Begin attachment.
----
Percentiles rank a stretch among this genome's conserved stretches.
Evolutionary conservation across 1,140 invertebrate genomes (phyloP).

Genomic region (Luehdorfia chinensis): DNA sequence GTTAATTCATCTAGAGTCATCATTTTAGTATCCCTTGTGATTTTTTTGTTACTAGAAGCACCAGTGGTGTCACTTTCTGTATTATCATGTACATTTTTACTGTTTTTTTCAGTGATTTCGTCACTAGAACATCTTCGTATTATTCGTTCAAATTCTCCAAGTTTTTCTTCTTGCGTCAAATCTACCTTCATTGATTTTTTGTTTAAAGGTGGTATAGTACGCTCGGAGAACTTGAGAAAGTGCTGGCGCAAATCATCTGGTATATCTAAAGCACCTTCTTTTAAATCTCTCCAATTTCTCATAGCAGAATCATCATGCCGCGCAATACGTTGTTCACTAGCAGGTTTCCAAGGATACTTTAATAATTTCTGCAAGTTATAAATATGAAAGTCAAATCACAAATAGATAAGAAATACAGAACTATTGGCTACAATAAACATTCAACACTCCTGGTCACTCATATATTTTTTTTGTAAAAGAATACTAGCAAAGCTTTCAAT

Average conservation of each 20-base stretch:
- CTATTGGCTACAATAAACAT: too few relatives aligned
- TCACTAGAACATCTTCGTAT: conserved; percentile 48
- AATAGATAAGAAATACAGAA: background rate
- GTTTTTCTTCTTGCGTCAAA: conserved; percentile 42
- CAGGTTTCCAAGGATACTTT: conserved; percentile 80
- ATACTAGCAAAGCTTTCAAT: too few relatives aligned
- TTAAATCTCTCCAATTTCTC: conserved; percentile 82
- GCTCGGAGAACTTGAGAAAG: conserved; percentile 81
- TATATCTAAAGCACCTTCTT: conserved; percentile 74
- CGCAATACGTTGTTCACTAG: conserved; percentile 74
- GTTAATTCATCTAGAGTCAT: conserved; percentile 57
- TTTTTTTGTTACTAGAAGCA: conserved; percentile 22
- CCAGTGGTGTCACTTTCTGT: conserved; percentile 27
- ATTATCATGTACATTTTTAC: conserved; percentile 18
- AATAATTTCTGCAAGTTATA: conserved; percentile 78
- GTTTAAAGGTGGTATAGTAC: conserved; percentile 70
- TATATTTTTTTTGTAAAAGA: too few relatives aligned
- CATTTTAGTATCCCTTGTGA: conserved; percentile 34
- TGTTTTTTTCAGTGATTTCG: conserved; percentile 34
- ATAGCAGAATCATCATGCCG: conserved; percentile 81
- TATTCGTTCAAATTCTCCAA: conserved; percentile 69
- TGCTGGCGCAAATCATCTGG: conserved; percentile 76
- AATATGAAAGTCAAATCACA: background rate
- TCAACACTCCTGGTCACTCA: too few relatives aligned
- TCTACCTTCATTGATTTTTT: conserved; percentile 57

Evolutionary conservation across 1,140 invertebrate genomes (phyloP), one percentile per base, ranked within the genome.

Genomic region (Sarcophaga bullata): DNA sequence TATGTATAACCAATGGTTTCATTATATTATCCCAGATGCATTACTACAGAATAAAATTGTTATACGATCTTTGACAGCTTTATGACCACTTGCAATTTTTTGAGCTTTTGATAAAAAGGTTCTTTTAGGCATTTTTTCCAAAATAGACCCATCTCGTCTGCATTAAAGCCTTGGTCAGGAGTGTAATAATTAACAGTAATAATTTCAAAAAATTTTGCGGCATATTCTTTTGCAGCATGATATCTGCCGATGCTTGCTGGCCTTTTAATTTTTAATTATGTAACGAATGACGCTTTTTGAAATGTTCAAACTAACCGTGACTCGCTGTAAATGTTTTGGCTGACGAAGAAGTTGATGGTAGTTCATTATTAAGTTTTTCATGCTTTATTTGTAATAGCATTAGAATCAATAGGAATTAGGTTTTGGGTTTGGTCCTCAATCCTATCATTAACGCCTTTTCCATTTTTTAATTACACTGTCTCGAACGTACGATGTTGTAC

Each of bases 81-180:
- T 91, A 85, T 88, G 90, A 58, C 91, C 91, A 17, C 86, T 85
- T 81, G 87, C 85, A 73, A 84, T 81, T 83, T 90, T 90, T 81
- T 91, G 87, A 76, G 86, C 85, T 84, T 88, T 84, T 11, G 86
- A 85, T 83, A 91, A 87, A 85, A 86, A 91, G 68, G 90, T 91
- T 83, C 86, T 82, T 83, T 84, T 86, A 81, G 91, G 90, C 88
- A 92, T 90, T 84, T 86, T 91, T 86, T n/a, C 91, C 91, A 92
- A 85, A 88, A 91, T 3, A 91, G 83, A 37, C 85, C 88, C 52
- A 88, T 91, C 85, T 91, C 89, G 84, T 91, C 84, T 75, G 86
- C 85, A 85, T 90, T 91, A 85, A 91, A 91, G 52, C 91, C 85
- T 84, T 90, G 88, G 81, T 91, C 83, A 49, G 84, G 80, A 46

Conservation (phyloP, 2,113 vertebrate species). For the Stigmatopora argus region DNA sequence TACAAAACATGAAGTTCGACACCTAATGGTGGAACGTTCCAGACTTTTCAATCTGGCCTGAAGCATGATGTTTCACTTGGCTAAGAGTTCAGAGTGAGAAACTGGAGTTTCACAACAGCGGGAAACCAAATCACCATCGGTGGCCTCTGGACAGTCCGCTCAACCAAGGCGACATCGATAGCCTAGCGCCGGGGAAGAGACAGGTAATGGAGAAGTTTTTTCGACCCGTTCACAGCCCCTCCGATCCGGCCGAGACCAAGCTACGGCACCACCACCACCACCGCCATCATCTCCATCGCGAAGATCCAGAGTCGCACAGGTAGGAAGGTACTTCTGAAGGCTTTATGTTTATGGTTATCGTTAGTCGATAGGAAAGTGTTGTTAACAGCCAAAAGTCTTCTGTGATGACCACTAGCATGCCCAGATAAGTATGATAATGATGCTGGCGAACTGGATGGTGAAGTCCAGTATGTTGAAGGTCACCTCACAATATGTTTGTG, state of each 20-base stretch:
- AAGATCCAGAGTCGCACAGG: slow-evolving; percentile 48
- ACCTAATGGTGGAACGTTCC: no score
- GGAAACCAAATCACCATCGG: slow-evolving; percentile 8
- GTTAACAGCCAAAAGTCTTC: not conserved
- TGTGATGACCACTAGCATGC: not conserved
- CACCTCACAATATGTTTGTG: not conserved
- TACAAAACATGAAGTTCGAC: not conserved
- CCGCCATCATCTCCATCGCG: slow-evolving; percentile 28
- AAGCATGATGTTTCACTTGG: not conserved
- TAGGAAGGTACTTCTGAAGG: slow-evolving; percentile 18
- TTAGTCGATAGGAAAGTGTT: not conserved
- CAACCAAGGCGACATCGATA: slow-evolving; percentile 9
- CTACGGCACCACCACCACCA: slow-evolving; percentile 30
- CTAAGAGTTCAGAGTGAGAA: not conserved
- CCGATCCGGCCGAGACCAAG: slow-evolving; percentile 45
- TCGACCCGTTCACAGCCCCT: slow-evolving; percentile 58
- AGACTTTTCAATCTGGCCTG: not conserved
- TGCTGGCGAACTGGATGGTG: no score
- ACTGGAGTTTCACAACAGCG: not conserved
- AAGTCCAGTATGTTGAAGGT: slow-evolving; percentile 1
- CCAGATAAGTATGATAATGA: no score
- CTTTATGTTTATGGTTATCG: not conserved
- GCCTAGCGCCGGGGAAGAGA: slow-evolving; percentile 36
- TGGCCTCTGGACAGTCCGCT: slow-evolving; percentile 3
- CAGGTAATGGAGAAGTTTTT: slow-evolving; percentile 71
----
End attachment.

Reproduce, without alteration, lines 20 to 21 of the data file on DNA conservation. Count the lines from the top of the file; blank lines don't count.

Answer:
- GTTTAAAGGTGGTATAGTAC: conserved; percentile 70
- TATATTTTTTTTGTAAAAGA: too few relatives aligned